Fort Madison Considers Rental Inspection program
Fort Madison is moving ahead with a proposed rental inspection program. City Manager Byron Smith says the idea is to make sure apartments, duplexes and rental homes are safe.
He says inspectors could look for smoke detectors, malfunctioning doors and windows and overloaded electrical outlets, among other items.
Smith says the program would also address a key need for cities like Fort Madison.
“This is a program that a lot of communities use to help the aesthetics,” says Smith, “because, whether we like to say it or not, rental properties are about 50% of our nuisances.”
Smith says it could be several months before the rental inspection program goes before the city council as the details are still being worked out.
He says the city would hire a part-time secretary as part of the proposed program.
Smith says Fort Madison’s current budget includes about $30,000 for that hire.
CITIZEN SURVEY RESULTS
Fort Madison residents want to see more of an emphasis placed on street improvements.
The city mailed about 850 surveys to randomly-selected households last fall.
It received over 300 responses.
City Manager Byron Smith says the goal was to find out what residents think of city government and services.
He says a couple of things stood out.
“People are very dissatisfied with the condition of their residential streets,” says Smith, “and they really want the city to put some money into them.”
Smith says the city will explore borrowing money for street repairs and improvements.
More than 80% of the respondents agreed with the statements that Fort Madison is a nice place to live and that they feel safe in their own neighborhoods.
Residents were split on whether the mayor and city council are meeting expectations.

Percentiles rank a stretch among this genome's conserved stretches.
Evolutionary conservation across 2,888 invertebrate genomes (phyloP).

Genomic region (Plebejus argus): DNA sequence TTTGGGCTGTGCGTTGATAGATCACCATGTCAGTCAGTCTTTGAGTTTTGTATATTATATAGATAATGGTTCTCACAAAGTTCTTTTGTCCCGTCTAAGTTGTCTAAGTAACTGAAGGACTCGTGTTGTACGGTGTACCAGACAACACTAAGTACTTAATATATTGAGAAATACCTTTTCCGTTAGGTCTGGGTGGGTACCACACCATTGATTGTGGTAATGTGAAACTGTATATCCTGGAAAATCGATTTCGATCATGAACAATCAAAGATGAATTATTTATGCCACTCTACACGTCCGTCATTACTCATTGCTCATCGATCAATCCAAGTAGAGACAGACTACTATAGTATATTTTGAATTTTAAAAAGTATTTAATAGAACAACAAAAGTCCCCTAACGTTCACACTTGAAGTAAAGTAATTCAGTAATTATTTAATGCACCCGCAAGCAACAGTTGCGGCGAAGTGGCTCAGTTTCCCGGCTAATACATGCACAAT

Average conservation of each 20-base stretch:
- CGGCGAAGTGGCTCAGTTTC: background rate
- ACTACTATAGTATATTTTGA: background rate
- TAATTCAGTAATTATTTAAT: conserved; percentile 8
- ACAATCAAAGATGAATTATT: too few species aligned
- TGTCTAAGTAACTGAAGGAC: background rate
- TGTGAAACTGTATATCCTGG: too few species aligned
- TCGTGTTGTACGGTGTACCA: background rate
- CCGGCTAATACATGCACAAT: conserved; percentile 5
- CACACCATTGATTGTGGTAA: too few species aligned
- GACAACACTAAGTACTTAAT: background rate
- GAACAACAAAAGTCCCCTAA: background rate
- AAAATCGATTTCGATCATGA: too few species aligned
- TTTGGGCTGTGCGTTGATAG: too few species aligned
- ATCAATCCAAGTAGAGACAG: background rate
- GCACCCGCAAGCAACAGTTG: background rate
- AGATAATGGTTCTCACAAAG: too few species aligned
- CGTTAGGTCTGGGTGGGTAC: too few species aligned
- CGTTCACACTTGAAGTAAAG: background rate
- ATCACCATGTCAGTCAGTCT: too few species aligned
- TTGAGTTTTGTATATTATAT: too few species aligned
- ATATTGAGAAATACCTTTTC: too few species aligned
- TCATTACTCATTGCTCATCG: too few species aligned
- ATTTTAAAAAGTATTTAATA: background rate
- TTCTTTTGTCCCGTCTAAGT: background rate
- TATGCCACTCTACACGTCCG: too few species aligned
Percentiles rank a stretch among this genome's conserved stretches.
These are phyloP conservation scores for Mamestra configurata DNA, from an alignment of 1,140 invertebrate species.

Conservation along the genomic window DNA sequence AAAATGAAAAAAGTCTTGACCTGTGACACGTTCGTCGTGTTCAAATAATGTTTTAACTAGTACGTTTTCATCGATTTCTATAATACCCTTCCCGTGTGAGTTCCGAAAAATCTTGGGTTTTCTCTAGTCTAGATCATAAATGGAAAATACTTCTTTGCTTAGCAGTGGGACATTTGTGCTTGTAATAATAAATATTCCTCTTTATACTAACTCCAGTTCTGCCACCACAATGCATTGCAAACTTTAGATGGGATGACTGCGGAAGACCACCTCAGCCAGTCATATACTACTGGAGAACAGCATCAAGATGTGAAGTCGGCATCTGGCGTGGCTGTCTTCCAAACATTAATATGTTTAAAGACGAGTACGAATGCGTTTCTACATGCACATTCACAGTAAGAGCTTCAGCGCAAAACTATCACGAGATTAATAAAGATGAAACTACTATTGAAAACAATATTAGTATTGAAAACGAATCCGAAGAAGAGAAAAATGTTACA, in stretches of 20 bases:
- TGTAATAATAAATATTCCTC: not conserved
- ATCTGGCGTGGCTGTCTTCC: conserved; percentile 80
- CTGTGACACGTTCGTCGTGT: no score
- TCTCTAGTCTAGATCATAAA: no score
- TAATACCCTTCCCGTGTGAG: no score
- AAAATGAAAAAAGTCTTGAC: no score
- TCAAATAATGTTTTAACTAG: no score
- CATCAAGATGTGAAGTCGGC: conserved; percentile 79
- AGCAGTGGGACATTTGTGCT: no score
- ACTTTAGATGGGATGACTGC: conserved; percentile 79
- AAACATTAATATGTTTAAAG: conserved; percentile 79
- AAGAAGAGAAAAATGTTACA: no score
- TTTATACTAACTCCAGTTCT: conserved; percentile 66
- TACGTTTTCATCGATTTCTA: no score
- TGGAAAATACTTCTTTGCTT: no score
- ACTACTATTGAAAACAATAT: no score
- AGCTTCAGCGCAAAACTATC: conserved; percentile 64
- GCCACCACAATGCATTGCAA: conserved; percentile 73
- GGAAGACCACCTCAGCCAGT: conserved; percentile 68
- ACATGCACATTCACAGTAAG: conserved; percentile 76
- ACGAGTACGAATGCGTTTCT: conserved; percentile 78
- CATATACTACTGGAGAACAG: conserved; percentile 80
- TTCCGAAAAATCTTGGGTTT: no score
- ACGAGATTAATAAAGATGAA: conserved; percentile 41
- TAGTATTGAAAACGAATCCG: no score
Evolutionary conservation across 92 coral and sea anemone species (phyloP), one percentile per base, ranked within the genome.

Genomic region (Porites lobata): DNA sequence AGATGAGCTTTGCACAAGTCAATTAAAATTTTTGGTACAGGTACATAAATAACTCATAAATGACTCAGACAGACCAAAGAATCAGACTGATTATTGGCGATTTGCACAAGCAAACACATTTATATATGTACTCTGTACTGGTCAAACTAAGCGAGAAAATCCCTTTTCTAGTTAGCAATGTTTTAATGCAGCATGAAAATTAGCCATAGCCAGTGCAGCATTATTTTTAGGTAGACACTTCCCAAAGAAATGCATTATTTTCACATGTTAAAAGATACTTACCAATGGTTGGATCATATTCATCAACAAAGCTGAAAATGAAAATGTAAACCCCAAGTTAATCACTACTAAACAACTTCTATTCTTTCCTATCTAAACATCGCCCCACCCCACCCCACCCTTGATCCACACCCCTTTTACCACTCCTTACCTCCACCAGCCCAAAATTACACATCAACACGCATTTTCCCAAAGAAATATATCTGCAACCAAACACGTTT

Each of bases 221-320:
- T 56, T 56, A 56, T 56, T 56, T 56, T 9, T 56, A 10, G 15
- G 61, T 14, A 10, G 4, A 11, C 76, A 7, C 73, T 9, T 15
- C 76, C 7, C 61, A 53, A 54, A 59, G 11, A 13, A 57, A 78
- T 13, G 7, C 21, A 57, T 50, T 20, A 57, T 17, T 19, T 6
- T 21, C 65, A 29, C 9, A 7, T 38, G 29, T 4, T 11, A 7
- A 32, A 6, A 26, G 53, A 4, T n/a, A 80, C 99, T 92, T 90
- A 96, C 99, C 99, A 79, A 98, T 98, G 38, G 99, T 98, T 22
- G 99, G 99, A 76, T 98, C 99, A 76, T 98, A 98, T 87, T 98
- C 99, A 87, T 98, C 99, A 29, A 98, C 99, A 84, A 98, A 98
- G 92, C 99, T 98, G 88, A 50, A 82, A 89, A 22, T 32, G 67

Random Survey Results
84.5% agree that Fort Madison is a nice place to live.
77.8% want a more aggressive plan for code enforcement
44.9% disagree with more investment in riverfront beautification/redevelopment
46.2% disagree with involuntary annexation
Highest priorities for the city – Street Maintenance/Repairs – 29.1% / Economic Development – 28.5%
75% of the respondents are at least 45-years old.
Fort Madison is tweaking one of its rules regarding housing.
Fort Madison Main Street asked the city about 18-months ago to change the laws regarding downtown residential use.
The city council responded by making it illegal to live on the ground floor of a building within the downtown district.
The panel has decided to change the code again.
City Manager Byron Smith says it could soon be legal to live on the ground floor as long as it is in the back half of a downtown building.
The residential area must also be ADA-accessible.
Smith says the city council must still approve the proposal two more times.
He says the change would benefit developers looking into renovating several downtown buildings for residential and commercial use.